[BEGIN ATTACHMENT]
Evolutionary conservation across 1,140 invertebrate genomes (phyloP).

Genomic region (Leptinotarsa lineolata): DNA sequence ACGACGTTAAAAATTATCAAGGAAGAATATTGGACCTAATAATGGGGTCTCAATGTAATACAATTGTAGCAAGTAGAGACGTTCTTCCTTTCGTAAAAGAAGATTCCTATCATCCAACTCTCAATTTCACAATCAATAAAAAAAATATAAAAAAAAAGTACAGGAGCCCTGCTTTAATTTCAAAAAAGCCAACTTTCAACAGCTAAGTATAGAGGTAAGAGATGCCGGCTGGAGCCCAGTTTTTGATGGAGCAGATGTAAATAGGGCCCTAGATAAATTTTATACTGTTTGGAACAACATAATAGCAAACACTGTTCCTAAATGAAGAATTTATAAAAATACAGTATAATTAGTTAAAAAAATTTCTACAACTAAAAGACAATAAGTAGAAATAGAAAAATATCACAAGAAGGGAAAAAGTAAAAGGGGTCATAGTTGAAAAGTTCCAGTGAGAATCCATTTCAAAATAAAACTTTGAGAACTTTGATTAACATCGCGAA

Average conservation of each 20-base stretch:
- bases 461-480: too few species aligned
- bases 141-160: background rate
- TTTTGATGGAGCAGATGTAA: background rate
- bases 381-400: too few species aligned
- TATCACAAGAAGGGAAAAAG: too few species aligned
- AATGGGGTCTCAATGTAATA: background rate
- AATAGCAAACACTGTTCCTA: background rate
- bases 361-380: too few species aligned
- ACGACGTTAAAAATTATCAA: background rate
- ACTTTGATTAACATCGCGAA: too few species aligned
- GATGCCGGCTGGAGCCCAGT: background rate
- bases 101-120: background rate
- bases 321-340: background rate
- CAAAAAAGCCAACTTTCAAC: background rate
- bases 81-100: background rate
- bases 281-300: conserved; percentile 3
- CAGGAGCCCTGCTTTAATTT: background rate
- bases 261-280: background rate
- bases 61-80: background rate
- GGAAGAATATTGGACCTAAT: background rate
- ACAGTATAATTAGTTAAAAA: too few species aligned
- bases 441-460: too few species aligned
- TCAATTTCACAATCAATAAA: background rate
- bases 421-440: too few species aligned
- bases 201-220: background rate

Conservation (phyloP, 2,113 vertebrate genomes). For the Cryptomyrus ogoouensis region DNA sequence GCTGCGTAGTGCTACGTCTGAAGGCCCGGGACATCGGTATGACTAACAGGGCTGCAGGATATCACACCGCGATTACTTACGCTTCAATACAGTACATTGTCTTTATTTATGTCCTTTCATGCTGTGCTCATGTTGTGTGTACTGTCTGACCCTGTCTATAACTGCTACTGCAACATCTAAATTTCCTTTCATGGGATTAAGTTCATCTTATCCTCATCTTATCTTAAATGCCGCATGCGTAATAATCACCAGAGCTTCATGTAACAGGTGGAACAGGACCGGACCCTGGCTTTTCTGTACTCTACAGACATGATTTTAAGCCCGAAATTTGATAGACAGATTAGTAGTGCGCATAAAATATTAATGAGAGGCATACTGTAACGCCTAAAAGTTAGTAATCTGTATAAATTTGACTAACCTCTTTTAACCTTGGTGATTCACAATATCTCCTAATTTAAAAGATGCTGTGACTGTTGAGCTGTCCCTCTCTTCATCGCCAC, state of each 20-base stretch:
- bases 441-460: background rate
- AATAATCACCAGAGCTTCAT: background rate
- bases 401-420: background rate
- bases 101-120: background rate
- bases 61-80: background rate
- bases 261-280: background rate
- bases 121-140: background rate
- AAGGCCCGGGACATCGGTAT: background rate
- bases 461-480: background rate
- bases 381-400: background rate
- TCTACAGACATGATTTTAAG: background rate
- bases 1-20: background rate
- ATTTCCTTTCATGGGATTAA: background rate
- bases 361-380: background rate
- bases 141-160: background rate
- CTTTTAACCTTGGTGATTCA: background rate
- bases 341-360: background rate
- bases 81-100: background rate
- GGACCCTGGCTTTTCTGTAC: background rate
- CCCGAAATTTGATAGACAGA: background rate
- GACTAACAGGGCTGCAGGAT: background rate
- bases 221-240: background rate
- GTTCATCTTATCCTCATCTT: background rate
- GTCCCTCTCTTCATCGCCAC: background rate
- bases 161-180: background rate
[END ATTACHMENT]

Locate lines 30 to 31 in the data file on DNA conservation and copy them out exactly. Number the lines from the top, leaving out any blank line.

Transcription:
- bases 441-460: background rate
- AATAATCACCAGAGCTTCAT: background rate